Navigating Summer Travel Abroad: Tips for Maximizing Your Experience with Foreign Currency

Navigating Summer Travel Abroad: Tips for Maximizing Your Experience with Foreign Currency
Topics Private BankingPrivate Banking for Individuals

As the busy summer travel season gets underway, many of us are planning travel abroad. Whether it’s a European getaway, an Asian adventure, or a South American excursion, it is helpful to understand the foreign currency and common payment methods accepted at your destination.

From fluctuating exchange rates to unfamiliar payment methods, managing your finances abroad requires careful planning and knowledge.

The first step in preparing for travel abroad is understanding the currency of your destination. Research the exchange rates and typical expenses in the country(s) you are visiting. Familiarize yourself with the local costs for meals and entertainment, transportation and tourist attractions of interest.

Tips for Handling Foreign Currency:

  1. Plan ahead and research exchange rates. Similar to prices at the gas pumps and interest rates, exchange rates fluctuate. You can use mobile apps and websites to research and track the exchange rates ahead of your travel.
  2. Call your local bank before heading out of the country. Most U.S. banks will have foreign currency available without charging additional fees beyond the exchange rate. Some less common currencies could require a longer turnaround time, so make sure to plan accordingly. Ask your bank to note your travel plans to ensure that your account does not get “flagged” for suspicious activity while using your card abroad.
  3. Avoid the airport kiosk. It is not uncommon to find airport exchanges charging a significant premium or surcharge compared to what your bank will charge, and some also charge additional service or convenience fees on top of the high exchange rates.
  4. Does your credit card charge foreign transaction fees? Call the credit card company or read the fine print on their website prior to travel. Some cards can charge as much as 3% per transaction. Not all credit cards are widely accepted internationally. Your card of choice domestically may not be accepted at the majority of venues at your destination, and most local establishments may prefer to be paid in their local currency vs. credit cards.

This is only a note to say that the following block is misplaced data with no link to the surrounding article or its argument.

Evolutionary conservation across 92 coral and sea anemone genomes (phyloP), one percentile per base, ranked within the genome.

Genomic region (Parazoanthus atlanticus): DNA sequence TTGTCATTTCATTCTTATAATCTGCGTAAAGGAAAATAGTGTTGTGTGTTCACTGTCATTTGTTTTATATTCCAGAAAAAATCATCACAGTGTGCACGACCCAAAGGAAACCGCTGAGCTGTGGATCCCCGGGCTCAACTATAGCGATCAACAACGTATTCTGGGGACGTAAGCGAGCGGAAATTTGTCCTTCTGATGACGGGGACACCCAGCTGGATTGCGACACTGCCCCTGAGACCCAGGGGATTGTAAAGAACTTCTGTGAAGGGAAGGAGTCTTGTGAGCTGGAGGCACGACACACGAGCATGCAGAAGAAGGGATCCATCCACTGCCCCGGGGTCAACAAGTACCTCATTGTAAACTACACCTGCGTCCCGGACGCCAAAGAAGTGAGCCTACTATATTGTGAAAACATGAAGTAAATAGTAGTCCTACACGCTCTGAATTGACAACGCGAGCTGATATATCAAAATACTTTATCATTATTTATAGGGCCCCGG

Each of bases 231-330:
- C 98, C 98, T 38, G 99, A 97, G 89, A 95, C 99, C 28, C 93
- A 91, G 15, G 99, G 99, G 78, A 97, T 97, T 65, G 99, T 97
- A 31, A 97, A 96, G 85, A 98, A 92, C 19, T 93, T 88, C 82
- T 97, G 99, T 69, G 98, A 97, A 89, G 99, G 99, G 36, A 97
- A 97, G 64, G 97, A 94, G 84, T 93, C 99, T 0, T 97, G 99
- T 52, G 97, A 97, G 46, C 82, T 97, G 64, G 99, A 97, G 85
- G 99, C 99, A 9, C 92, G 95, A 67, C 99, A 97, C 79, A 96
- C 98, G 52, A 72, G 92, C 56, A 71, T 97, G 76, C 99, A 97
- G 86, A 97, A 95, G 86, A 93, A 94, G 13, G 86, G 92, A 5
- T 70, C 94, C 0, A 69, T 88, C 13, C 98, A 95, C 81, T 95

5. ATM fees and limits. You may want to reach out to your bank and find out what the daily ATM withdrawal limits are on your account and ask if the bank charges fees for using a foreign or out-of-network ATM. Some international ATMs may limit the amount of cash you can withdraw, regardless of your daily limit.
  6. Post travel considerations. Upon returning home, travelers often find themselves with leftover foreign currency. Will your bank allow you to reconvert the foreign currency?

Effectively managing foreign currency during your travels can significantly enhance the ease and enjoyment of your trip. By staying informed about exchange rates, and utilizing the right financial tools, you can minimize stress and limit unnecessary fees.

Planning will allow you to focus on the true essence of travel: experiencing new cultures and creating unforgettable memories. Safe travels!

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